Jaime Sanders is an HSP or empath. In this piece she discusses how she deals with the challenges of managing this with depression.
Have you ever noticed that you are more affected by people’s energy, mood, or emotions than others seem to be? Do different environments change how you feel or increase your stress levels the instant you walk into them? Can you sense what someone else is feeling or thinking without talking to them? If so, you may be a highly sensitive person (HSP) or an empath.
Just about everyone has some level of empathy that allows them to feel or relate to someone else’s pain, struggle, or situation. An empath is generally someone who can put themselves into another person’s shoes and feel what they feel, as if they were experiencing the same thing.
Being emotionally open in this way can be a gift, but it also has its drawbacks. As an empath, I am very attuned to other people’s needs and can connect with them easily. I can gauge the energy of a room before entering it. I am perceptive to when someone isn’t being honest or upfront with me. I’m grateful to have these skills, but the downside is that I also feel everything all of the time. Whether it is my own emotional turmoil or someone else’s, a lot is going on often inside of my head.
Being an empath who is also living with depression can be quite overwhelming. While I’m grateful for my abilities of perception, being an empath is like having my feelings — all of them — dialed up to a thousand every day. Sometimes other people’s emotions can get jumbled up with my own if I’m not careful about separating the two. Learning how to create boundaries is important and helps me find balance in managing my depression and my heightened sense of empathy.
It doesn’t take much to get me upset, so I have to monitor the information that I take in. For example, I can’t watch anything violent happening to people or animals without it bothering me for days. I literally feel the pain of what that person or animal endured, and it will throw me even deeper into a depressive episode. Watching the news is something I rarely do because it’s mostly unpleasant and leaves me feeling drained.
My family has a big effect on how much or how deeply I feel things. I feel their pain, discomfort, sadness, anxieties, joys, excitements, and worries with the same intensity as if they were my own. I can sense if my husband is tired or stressed hours before he gets home from work. He has a difficult job as a sergeant in the police department, so that happens often. My daughter is also an empath, and we find ourselves having the same experiences all of the time. I could wake up in the middle of the night with an anxiety attack not knowing that the same thing is happening to her in the other room. We ride the same tidal waves of emotions almost daily.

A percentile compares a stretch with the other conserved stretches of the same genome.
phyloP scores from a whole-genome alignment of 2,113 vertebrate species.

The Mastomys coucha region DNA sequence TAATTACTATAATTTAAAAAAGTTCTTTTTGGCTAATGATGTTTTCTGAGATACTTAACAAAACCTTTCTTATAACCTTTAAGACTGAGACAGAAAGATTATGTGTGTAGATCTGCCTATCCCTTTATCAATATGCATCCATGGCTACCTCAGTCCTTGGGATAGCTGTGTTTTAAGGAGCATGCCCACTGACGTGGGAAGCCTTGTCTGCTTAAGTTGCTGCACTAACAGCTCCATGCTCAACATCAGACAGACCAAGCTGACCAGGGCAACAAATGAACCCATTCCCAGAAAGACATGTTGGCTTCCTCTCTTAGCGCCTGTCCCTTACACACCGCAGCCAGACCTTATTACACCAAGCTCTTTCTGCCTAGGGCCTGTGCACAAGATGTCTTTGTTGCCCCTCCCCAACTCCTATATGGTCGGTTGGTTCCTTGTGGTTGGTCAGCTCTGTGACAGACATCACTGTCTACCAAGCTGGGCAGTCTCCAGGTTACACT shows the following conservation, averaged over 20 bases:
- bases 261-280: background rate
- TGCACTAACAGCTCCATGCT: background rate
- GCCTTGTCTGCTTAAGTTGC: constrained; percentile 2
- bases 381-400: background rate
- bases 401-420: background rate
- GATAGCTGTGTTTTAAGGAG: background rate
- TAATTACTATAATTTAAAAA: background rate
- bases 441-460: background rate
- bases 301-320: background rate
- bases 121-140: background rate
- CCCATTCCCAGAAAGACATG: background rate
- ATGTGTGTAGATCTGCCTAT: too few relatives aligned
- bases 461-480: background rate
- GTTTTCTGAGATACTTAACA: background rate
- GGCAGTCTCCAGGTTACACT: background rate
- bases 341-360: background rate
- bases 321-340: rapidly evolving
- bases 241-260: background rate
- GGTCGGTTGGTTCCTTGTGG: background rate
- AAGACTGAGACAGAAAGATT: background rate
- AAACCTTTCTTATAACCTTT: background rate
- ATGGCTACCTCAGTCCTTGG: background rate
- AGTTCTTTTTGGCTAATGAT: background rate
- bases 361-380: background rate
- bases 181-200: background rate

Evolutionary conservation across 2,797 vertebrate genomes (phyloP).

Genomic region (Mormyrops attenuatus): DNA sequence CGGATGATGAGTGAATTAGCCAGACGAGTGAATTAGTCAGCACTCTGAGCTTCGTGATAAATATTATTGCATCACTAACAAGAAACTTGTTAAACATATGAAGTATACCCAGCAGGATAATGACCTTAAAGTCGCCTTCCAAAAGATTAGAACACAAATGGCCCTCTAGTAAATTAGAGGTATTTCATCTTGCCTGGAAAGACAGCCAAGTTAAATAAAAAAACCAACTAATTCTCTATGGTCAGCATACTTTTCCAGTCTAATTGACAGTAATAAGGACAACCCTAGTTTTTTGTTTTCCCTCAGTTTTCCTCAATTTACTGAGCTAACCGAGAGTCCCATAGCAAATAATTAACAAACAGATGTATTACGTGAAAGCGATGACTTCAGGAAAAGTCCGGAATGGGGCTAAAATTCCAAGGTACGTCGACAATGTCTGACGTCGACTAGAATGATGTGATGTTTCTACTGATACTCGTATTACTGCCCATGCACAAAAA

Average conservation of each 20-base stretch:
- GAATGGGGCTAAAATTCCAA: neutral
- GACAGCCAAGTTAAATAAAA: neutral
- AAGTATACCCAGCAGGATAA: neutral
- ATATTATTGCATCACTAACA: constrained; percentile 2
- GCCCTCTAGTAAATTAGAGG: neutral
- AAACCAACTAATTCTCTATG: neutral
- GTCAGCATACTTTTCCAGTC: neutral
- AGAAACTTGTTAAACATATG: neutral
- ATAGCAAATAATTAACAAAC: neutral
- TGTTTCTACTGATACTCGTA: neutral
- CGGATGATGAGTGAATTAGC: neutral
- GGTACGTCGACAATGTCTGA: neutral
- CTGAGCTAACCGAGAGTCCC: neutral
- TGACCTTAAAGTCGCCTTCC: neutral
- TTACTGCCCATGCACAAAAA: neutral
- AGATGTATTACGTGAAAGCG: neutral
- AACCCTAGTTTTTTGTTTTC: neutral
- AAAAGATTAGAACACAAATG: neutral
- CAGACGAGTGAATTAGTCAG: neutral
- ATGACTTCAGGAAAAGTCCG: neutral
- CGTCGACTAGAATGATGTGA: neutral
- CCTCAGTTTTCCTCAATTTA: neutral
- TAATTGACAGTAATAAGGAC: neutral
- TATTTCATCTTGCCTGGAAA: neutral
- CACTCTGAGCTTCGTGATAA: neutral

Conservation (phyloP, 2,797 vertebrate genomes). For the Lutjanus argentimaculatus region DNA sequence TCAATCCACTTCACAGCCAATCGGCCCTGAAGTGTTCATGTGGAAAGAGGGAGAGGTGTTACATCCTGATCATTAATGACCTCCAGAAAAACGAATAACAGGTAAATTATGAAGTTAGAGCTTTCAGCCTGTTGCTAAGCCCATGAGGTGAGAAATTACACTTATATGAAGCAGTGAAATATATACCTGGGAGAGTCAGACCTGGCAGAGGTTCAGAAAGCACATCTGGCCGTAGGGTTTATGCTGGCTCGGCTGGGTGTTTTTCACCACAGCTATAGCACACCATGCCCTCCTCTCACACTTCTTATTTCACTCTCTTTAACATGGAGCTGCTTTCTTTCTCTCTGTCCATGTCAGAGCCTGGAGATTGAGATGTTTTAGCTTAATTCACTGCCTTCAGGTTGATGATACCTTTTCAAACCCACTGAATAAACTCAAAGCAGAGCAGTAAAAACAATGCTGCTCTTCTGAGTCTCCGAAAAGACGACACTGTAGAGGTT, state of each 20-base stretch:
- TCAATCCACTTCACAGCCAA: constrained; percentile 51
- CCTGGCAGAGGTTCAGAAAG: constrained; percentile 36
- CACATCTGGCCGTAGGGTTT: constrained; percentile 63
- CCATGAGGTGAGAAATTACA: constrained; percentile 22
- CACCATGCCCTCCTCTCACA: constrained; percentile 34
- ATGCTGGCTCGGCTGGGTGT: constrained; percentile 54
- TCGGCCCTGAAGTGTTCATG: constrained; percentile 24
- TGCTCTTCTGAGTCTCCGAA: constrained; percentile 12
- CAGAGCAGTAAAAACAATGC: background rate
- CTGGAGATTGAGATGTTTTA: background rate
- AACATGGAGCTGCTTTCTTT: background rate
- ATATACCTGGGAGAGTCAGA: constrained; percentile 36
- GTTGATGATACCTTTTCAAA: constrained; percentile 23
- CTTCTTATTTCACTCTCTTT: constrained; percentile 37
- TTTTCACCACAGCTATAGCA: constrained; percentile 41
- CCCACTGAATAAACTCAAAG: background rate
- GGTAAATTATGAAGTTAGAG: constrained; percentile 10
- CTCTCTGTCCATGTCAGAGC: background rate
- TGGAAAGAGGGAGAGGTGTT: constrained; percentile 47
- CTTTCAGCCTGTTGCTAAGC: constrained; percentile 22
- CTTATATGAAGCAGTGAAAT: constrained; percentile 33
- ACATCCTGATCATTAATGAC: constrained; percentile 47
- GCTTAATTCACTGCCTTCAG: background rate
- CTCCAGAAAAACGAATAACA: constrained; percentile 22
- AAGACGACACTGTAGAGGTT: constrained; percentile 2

When I began to recognize that what I was experiencing was a heightened sense of empathy, it finally made sense to me why I was always called “sensitive.” It’s not that I am fragile, but rather I was given the gift to connect with the world on another level.
What I’ve also realized is that being an HSP or an empath can make everything seem bigger, louder, and scarier. For those of us battling depression and the negative feelings and thought patterns associated with it, all of that external noise and those heightened emotions can make it even more challenging.
It’s a process and I’m figuring it all out, but over the years I found these methods very helpful when trying to sort out which emotions are mine during a depressive episode.
The act of writing helps me release any negative emotions and work through what is really bothering me at the moment. When I write things down, I can often pinpoint the root of the issue and identify if an event triggered something, or whether I am picking up on someone else’s emotions.
If I begin to feel overwhelmed by energy around me or the “noise” in my head is getting too loud, I do crossword puzzles. Focusing on these word puzzles helps to center myself and quiet the chatter surrounding me.
Having a conversation with a close friend when things get to be overwhelming helps to put things back into perspective. Being on the receiving end of unsolicited emotions and energy can be draining, and it feels good to decompress and explain it to someone who understands.
Spending quality time with my “fur babies” always helps me relax. Whether it’s going for a walk or snuggling together on the couch, the companionship and unconditional love I get from my dogs offers a sense of security when things get to be a bit too much.
In my journey to manage my mental health I’ve found that, in addition to working closely with my doctor and following my treatment plan, it’s important to develop healthy boundaries and coping skills. Finding ways to reflect and better understand how depression affects me as an empath has helped me to decipher what’s internal versus external — what I’m actually feeling and what I’m just picking up from others around me.
The information presented is solely for educational purposes, not as specific advice for caregivers or the evaluation, management, or treatment of any condition.
The individual(s) who have written and created the content in and whose images appear in this article have been paid by Teva Pharmaceuticals for their contributions. This content represents the opinions of the contributor and does not necessarily reflect those of Teva Pharmaceuticals. Similarly, Teva Pharmaceuticals does not review, control, influence or endorse any content related to the contributor's websites or social media networks. This content is intended for informational and educational purposes and should not be considered medical advice or recommendations. Consult a qualified medical professional for diagnosis and before beginning or changing any treatment regimen.
NPS-ALL-NP-00998 JUNE 2023